Almost every morning I chat with my mom on Viber or Skype. We are thousands of miles apart, she is in Bangladesh and I am in the United States. Technology helps us stay in touch. A couple of weeks back she told me I should teach my daughter "Amar bhaiyer rokte rangano Ekushey February", since Ekushey February was just round the corner. I immediately got defensive, told her that I would have to first explain the significance of the song, the meaning behind the emotional lyrics and the history of Bhasha Andolon (Language Movement) patiently to my seven-year-old daughter Areesha, before she would be interested in learning the song. Teaching Areesha, Bangla, is a sore topic that gets me frustrated these days. I often feel like a failure as a Bangladeshi parent, for not being able to do a better job of instilling a sense of pride in my daughter for her cultural heritage.
When she was born, I promised myself I would make sure my child knows how to speak my language and teach her the significance of Ekushey February, Muktijudhho, Pahela Baishakh etc. As someone born and raised in Bangladesh, these historical events of my country form an important part of my identity that I proudly carry with me wherever I go. Naturally, I want my daughter to know, that her parents came from a land with a very rich and unique history. I do not want her to be like so many first generation "American Born Confused Deshis" who are born abroad and never quite learn the language of their parents well. Now seven years later, I realise, teaching my child my language and culture in a foreign land is harder than I expected.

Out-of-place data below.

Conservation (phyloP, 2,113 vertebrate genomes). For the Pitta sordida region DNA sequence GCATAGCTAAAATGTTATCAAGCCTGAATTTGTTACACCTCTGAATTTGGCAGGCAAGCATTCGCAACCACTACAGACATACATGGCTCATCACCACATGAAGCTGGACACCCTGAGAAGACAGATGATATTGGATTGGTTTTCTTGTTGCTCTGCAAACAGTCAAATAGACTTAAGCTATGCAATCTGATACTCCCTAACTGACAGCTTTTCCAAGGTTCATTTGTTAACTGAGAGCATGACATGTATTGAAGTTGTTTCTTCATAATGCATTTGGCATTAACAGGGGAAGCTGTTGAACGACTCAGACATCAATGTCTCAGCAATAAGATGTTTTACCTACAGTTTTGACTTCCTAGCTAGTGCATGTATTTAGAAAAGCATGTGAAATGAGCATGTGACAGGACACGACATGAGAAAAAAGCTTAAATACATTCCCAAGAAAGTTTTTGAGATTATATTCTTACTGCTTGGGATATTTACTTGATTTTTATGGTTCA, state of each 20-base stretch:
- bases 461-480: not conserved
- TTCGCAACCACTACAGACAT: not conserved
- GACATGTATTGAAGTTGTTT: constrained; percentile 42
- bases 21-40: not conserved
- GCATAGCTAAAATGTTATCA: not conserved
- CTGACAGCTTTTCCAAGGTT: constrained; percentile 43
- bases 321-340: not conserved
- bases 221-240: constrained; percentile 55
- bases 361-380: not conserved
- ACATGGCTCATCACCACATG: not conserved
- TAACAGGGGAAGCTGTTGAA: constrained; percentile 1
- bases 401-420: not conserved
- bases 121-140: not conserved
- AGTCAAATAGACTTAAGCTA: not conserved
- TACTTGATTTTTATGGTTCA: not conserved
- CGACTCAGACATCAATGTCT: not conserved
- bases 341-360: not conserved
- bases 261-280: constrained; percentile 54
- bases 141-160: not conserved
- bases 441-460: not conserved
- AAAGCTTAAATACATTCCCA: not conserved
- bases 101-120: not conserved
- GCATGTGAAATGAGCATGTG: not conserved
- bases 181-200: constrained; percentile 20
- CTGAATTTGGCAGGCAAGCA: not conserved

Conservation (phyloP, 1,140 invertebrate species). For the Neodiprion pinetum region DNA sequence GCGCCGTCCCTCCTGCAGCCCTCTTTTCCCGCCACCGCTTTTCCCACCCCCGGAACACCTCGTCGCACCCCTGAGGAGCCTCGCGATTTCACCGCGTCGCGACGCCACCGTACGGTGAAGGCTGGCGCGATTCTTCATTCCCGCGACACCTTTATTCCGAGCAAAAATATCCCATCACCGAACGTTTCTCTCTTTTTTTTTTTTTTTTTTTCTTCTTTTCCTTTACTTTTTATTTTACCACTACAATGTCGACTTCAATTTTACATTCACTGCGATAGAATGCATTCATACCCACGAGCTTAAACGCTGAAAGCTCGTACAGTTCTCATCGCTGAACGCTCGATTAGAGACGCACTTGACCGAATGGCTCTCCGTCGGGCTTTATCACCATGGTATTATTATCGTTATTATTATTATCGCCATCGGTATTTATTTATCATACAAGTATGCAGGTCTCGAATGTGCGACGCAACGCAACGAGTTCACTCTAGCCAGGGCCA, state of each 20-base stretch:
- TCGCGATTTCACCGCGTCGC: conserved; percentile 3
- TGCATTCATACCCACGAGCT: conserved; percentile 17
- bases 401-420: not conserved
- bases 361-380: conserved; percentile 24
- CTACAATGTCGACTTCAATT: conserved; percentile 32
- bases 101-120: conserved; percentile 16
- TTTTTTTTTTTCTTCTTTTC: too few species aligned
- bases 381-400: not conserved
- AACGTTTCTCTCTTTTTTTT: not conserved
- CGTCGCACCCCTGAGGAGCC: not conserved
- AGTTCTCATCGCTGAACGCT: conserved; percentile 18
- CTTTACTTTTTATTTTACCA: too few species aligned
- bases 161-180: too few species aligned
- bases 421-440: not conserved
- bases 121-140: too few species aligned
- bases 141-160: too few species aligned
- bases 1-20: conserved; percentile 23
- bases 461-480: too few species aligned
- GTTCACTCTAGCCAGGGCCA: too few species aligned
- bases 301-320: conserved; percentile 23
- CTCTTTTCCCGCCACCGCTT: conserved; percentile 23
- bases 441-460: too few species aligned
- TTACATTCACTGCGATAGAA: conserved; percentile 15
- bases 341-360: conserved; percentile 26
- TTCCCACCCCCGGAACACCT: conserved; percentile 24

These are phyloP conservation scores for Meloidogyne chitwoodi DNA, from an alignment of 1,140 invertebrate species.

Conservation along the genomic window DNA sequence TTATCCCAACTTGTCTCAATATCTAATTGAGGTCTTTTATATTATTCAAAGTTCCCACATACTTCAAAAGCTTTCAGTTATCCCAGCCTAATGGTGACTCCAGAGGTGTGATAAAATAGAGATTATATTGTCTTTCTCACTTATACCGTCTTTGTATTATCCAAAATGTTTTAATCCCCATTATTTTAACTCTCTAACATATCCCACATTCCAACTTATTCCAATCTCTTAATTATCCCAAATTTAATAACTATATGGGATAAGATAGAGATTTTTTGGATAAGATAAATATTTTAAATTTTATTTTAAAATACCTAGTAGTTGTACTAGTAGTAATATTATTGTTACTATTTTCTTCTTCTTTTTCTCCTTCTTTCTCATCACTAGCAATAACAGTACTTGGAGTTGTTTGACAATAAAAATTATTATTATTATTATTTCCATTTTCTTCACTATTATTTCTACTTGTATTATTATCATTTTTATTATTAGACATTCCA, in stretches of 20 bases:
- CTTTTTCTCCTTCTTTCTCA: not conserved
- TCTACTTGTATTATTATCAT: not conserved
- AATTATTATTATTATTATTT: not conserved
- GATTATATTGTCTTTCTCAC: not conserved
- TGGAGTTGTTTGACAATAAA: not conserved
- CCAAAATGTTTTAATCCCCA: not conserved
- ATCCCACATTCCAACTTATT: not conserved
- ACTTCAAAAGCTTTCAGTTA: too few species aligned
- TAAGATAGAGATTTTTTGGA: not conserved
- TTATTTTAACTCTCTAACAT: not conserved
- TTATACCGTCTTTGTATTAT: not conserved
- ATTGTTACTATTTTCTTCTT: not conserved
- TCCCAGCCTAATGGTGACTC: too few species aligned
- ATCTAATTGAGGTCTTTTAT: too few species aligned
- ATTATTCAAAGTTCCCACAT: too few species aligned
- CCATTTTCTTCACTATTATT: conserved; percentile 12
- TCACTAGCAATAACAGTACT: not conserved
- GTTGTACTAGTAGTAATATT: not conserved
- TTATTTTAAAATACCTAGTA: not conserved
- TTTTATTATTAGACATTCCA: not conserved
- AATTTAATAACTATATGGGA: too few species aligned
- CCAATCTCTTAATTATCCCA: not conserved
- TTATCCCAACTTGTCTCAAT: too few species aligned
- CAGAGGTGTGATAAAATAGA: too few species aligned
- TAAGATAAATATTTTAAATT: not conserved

When Areesha started talking, she picked up both Bangla and English at the same time without much difficulty. We always spoke to her in Bangla at home and people would comment on how fluently she was able to communicate with us in our native language. But then she started kindergarten in the US, and I noticed she was becoming reluctant to speak in Bangla, especially in front of others, and was more comfortable responding to my questions in English. At seven, she is of course at an age where she wants to 'fit in' with her classmates. She wants to assimilate into the mainstream culture; be 'American' like her friends in the way she talks, eats, dresses, in every aspect of her young life. As I am busy these days juggling multiple responsibilities, I don't pressure her enough to converse with me in Bangla, because to be honest, I feel it is an added chore for me.
I started talking to other immigrant moms like myself to understand the challenges they face while trying to inculcate their own culture into their children. Dr. Nazneen Ahmad, a professor of Economics at Weber State University, is my fellow Utah resident and my role model of a Bangladeshi immigrant parent. Her five-year-old daughter Auhona, expresses herself very clearly in Bangla without using any English word in her sentences.